NEW YORK (Reuters Health) - Baby formula that is supplemented with fatty acids in an attempt to mimic breast milk doesn't boost infants' brainpower any more than formula without extra fatty acids, according to a new review of several studies.
The results don't necessarily mean fatty acids in formula have no benefit. But they suggest the fats don't give children the thinking and language advantage that's been tied to breastfeeding.
Researchers explain in their study, published in the journal Pediatrics, that infants raised on breast milk tend to score higher on tests of mental development than those who are fed formula.
One reason for the gap could be the higher levels of fatty acids found in breast milk, given that the fats are essential for babies' brain development.
"The differences in cognitive development between breastfed and formula-fed infants were a substantial motivating factor in adding (fatty acids) to infant formulas," according to the report.
Most baby formula is cow's milk-based and fortified with fatty acids and other nutrients.
Formula supplemented with two fatty acids, docosahexaenoic acid (DHA) and arachidonic acid (AA), has been available in the United States since 2002.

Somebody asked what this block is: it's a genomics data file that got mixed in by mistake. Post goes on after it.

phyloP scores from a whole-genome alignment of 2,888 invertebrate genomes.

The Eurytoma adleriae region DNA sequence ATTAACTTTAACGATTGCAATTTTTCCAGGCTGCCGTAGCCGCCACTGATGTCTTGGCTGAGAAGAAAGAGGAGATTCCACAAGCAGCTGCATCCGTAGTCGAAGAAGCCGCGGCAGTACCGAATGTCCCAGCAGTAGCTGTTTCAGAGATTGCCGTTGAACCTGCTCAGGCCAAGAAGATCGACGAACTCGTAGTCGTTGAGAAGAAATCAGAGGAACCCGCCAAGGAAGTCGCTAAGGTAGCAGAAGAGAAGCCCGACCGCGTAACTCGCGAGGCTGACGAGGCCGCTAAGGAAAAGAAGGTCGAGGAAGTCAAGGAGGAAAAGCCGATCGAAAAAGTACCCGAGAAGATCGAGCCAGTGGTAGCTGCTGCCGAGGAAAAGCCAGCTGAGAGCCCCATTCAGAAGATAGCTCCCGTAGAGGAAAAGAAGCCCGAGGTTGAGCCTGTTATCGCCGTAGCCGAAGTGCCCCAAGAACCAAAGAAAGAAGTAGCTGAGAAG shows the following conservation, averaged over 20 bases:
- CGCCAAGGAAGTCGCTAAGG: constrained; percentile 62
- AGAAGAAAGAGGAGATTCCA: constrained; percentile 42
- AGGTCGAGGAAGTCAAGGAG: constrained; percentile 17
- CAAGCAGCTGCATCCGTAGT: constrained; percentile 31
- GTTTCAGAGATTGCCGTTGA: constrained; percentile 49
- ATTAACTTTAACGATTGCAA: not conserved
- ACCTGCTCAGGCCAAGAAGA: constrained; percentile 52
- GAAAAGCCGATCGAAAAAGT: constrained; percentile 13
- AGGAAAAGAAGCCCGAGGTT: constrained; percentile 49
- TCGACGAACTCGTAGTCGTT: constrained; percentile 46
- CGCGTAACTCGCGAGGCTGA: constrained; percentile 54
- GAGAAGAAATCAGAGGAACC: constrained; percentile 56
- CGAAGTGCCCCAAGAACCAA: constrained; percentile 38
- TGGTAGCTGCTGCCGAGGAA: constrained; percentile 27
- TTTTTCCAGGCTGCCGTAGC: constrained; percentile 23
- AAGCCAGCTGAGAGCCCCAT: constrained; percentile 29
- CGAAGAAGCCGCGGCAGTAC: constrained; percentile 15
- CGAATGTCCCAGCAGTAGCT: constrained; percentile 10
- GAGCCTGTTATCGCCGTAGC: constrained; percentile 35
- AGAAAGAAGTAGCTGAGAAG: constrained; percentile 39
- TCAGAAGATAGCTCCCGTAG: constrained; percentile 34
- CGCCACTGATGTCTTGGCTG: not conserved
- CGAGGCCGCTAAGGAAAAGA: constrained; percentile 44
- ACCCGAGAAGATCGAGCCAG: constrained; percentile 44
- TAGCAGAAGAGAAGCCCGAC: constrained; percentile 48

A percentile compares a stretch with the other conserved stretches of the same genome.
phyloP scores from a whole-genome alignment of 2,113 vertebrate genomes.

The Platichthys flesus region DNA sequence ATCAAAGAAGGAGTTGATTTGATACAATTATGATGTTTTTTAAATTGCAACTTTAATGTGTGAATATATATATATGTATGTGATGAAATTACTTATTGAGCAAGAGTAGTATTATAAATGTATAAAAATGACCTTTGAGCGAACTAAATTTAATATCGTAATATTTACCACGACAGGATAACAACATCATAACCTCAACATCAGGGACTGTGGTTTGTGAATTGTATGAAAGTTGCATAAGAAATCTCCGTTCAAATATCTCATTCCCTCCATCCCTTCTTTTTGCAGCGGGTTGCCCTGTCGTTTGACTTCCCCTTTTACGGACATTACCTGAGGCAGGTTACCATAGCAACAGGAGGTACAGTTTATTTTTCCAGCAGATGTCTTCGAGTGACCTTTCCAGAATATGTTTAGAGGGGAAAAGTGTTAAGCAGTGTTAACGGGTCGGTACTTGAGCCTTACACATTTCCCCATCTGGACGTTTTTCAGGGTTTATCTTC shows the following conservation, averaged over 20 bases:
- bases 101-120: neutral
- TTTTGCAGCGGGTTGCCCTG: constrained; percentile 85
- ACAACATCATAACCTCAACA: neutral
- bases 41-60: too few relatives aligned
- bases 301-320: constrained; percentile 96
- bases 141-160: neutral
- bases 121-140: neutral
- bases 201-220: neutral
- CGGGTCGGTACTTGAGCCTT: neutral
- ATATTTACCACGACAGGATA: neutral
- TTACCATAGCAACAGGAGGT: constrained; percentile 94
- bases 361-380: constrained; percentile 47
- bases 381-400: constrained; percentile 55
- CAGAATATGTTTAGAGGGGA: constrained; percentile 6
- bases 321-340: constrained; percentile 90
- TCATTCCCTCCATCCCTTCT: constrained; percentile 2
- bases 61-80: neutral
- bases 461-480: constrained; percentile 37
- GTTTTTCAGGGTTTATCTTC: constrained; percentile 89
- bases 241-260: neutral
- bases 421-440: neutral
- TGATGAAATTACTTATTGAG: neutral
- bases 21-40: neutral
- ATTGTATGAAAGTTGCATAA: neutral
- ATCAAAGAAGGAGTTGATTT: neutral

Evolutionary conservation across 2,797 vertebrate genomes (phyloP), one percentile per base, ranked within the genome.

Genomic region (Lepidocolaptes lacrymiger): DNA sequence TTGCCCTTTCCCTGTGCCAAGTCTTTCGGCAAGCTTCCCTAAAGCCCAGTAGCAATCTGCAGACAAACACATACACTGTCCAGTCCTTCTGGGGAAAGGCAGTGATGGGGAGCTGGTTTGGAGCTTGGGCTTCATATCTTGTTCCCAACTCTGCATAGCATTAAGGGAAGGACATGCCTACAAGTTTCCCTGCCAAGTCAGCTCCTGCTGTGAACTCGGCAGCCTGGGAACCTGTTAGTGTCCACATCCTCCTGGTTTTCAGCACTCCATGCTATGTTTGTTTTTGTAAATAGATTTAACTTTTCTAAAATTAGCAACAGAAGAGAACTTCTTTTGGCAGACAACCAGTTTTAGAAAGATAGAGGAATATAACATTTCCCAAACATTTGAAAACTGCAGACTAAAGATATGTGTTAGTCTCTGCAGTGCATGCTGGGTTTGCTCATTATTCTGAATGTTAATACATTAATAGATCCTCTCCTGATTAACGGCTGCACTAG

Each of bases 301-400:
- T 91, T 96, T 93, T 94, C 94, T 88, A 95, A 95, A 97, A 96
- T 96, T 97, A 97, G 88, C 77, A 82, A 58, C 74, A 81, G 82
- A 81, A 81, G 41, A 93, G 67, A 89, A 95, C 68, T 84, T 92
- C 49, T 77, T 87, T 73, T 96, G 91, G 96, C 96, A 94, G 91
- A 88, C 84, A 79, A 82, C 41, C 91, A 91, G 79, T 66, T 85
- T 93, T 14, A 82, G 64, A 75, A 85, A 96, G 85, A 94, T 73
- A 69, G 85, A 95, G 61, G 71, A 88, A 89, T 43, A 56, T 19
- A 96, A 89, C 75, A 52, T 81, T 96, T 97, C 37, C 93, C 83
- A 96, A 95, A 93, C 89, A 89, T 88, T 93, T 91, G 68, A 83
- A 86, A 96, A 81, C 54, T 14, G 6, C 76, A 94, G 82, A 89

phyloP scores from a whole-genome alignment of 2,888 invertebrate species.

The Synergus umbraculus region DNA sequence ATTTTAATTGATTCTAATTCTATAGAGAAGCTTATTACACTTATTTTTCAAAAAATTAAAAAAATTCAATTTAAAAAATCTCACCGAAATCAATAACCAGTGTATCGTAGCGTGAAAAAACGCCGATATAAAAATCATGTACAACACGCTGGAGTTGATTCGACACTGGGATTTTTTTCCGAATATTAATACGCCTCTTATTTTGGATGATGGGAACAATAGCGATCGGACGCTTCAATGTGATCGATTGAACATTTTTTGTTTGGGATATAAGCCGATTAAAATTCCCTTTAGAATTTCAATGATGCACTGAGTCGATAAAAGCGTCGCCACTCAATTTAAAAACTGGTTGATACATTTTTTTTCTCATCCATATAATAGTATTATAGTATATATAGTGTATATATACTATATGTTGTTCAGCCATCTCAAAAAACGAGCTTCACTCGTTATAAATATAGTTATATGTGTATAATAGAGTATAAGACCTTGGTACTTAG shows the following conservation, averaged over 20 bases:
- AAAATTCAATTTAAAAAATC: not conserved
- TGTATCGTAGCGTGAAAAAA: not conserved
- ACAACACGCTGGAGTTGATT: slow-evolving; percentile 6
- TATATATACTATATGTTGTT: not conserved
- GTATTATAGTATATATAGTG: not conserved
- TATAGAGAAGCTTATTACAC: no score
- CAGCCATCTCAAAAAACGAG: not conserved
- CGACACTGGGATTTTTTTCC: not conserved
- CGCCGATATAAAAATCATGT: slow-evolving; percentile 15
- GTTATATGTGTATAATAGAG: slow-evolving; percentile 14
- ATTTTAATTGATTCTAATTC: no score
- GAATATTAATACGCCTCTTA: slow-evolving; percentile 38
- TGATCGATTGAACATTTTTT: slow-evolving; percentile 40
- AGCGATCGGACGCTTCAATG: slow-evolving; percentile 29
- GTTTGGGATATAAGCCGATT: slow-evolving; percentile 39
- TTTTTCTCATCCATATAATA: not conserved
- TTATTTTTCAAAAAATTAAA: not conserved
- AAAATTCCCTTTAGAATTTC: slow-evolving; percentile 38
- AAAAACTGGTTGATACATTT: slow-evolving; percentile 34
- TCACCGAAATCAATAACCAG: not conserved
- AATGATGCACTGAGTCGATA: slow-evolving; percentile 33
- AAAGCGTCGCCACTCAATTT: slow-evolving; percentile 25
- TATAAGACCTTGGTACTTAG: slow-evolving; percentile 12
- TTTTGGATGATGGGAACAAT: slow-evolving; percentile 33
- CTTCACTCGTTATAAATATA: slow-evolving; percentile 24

Although fatty acids are important for brain development, it's not clear adding them to infants' diets will improve their mental skills.
Studies on the issue have had mixed results, so the researchers, led by Dr. Ahmad Qawasmi at Yale University in New Haven, Connecticut and Al-Quds University in Jerusalem, sought to get a better verdict by combining them into one analysis.
They used data from 12 trials that compared babies fed formula with fatty acid supplementation to babies fed formula without the extra fats. In total, about 1,800 infants took part in the studies, which were conducted between 1998 and 2005.
The children started drinking formula by one month of age, and around the time they turned one, they underwent exams to measure their motor skills, language abilities and mental development.
Just two of the studies included in the analysis found that babies fed supplemented formula performed better on the tests.
A third report showed a fatty acid-linked boost on some developmental measures but not others, and the remaining nine studies found no cognitive benefits in the babies getting added fatty acids.
Taken together, the studies show the extra fats provide no advantage as far as braininess goes, the researchers said. But it's still possible that adding fatty acids to formula could benefit infants in other ways, such as with a boost in eyesight or immune function, they noted.
"There also remains the possibility that (fatty acids) could impact later cognitive development or more specific aspects of cognitive development such as attention, information processing, mood, or behavior."
Public health organizations and medical societies consider breast milk to be the best food source for babies.
The American Academy of Pediatrics recommends women breastfeed exclusively for six months, followed by at least another six months of nursing while solid foods are introduced.
SOURCE: bit.ly/N5q59o Pediatrics, online May 28, 2012.